Caroline's mom, Nancy, knew they were in good hands. "We are big believers in The University of Kansas Health System," Nancy explains. "My dad was there for 9 weeks with myasthenia gravis, and they saved his life."

Dr. Rippee addressed Caroline's neurological symptoms. He said she probably experienced both a head and neck injury. "If you move the head around enough to cause a concussion, you will probably move the neck around enough to damage it, and perhaps the spine, too," he says.

Some of the neurological wiring that contributes to dizziness and headaches is located at the top of the spinal column. Vestibular therapy or strenuous activity can aggravate the neck problem, making symptoms worse.

"Dr. Rippee was amazing," says Caroline. "He spent more than an hour with my mom, my team athletic trainer and me. He answered all our questions. After our appointment, I was no longer worried or scared. I was confident he could help me."

Dr. Rippee was amazing. He spent more than an hour with my mom, my team athletic trainer and me. He answered all our questions. After our appointment, I was no longer worried or scared. I was confident he could help me. – Caroline Hoppock

Time out for therapy

Caroline needed cervical (neck) therapy performed by a specially trained physical therapist. Dr. Rippee referred her to sports medicine physical therapist Emily Volker at KU MedWest in Shawnee, Kansas.

During cervical therapy treatment, Emily led Caroline through stretches and exercises designed specifically for the muscles and ligaments in her neck and shoulders. The goal of cervical therapy is to improve flexibility, range of motion and strength. Emily also performed manipulations on Caroline's neck to relax the neck muscles and get her joints moving properly.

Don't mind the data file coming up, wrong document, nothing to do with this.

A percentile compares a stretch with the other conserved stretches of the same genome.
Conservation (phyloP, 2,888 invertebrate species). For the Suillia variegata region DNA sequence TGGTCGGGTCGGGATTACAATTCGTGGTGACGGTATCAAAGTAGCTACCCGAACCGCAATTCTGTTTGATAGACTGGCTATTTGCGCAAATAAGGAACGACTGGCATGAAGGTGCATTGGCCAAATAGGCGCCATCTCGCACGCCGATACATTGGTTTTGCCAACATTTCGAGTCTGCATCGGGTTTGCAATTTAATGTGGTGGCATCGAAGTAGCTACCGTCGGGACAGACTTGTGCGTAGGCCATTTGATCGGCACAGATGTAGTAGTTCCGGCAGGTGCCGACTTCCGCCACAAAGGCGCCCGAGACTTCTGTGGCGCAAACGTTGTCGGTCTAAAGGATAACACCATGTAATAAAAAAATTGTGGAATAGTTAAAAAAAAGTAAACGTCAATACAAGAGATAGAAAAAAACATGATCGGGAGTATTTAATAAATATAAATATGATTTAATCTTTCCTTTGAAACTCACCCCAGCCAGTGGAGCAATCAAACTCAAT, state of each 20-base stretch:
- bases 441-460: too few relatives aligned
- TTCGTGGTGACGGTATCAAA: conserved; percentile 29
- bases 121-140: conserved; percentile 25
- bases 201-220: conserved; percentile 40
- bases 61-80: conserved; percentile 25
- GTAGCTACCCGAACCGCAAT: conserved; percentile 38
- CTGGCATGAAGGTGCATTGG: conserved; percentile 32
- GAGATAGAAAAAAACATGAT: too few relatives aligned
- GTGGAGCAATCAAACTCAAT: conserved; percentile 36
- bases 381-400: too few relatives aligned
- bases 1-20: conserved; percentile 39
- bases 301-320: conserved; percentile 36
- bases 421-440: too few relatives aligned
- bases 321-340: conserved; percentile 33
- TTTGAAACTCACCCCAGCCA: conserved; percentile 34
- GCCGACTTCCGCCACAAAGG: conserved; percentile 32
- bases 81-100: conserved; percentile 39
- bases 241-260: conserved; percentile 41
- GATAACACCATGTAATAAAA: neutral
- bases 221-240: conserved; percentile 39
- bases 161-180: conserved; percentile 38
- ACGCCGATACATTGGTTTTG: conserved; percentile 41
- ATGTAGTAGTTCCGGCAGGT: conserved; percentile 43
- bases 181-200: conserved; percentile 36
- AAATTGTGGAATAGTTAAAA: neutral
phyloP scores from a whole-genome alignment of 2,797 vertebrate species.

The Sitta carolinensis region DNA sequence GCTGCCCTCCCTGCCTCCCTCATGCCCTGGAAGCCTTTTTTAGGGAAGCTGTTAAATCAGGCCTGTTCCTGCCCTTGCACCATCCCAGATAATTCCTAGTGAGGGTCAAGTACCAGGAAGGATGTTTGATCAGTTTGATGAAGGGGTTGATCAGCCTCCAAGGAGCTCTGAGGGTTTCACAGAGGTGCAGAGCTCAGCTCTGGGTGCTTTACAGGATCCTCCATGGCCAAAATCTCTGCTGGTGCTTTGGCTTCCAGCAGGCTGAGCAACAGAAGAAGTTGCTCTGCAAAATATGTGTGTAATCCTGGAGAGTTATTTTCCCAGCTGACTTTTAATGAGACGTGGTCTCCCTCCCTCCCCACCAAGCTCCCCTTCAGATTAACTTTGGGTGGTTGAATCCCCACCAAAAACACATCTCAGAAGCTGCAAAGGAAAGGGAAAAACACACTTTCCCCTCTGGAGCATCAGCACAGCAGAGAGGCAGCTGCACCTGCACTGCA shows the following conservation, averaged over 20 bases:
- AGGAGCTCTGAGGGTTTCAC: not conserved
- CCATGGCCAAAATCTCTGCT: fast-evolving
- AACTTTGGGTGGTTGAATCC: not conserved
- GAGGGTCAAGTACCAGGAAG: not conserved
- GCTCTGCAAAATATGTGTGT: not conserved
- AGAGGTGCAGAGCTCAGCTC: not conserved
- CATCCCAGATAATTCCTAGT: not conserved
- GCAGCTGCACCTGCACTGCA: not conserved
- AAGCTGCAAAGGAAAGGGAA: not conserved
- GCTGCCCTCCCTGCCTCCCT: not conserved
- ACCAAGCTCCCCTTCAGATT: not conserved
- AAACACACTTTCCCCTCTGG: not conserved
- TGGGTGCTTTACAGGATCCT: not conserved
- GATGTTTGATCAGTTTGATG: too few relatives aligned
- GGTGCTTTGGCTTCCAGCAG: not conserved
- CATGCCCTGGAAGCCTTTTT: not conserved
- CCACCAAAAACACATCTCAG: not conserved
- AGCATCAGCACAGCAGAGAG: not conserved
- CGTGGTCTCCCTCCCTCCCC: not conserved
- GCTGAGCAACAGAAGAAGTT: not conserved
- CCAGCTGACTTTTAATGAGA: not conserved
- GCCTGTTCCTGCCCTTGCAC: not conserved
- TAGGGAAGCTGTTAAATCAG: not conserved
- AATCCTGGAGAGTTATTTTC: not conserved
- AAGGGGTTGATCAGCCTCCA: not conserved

"The neck therapy really kickstarted my improvement," says Caroline.

Her mom agrees. "Once she started the cervical therapy, her headaches started to go away. That was key to getting her released to play again."

Defending the brain

Athletes are often in a hurry to get back to their sport after a concussion, but it's important to take the time to heal. It's also critical to seek a specialist who has expertise in brain injuries.

As a sports neurologist, Dr. Rippee's goal is to care for the overall brain health of casual, amateur and professional athletes of all ages.

"We focus on concussions, spine injuries, repetitive-use issues and peripheral nerve damage," says Dr. Rippee. "We also help athletes with chronic neurologic problems who want to keep playing or improve their performance."

The sports neurology team works closely with physicians like Dr. Darche and therapists like Emily at our Sports Medicine and Performance Center to provide interdisciplinary care for athletes. Dr. Rippee also communicates with athletic trainers, physicians and coaches on his patients' teams.

"Athletic trainers make my job a lot easier," Dr. Rippee adds. "I can recommend a recovery plan, but athletic trainers keep the patient on track."

Caroline's athletic trainer agrees. "She had a complicated recovery. It really took a village to help her," he says.

Back on the court

On July 12, 2018, Dr. Rippee cleared Caroline to play basketball again. It had been 240 days since her concussion.

Caroline hugs a basketball and smiles as she talks about her experience. "I'm lucky Coach Mac (Joe McKinstry) didn't give up on me. And now I hope to prove myself to him again. I want to get back in the starting lineup and help my team win."

She has big plans for her sports career, too. "Someday I'll go to a Division I school, then play pro ball in Europe," she says. "Ultimately, I'd like to coach at the high school or college level."

But for right now, Caroline is focused on the Lady Blue Devils. "I'm just excited to get back on the court with my teammates."